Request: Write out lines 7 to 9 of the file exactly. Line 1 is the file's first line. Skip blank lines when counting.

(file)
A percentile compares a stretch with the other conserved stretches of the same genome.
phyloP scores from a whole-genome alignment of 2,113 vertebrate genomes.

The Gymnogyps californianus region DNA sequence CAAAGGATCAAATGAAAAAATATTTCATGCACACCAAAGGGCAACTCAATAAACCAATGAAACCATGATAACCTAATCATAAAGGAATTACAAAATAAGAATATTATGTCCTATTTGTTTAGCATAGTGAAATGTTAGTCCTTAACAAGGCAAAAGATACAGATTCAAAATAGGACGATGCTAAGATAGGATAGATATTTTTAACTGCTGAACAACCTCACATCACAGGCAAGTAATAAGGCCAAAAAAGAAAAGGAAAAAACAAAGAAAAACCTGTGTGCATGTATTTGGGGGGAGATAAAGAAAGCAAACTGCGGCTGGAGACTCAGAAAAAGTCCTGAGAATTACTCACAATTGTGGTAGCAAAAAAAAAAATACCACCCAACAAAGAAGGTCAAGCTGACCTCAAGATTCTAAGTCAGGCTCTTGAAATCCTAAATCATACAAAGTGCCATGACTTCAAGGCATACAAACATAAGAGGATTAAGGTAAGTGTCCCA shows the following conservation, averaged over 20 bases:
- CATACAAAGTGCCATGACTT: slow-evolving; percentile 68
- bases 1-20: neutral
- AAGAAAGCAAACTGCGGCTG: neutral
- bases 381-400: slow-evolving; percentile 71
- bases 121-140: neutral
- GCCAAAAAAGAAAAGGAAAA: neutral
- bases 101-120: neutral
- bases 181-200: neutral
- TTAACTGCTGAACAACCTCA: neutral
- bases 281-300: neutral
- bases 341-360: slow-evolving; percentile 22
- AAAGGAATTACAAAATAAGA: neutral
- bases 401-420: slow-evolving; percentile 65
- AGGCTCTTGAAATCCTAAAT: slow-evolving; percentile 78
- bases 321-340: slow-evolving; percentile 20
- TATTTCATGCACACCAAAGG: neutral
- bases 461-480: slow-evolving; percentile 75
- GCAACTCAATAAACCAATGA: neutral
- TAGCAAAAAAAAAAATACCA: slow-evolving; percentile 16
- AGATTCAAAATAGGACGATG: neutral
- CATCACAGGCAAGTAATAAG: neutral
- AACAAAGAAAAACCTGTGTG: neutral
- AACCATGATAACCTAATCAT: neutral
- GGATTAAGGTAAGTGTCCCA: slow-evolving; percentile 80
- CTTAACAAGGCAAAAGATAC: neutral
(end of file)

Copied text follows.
- bases 381-400: slow-evolving; percentile 71
- bases 121-140: neutral
- GCCAAAAAAGAAAAGGAAAA: neutral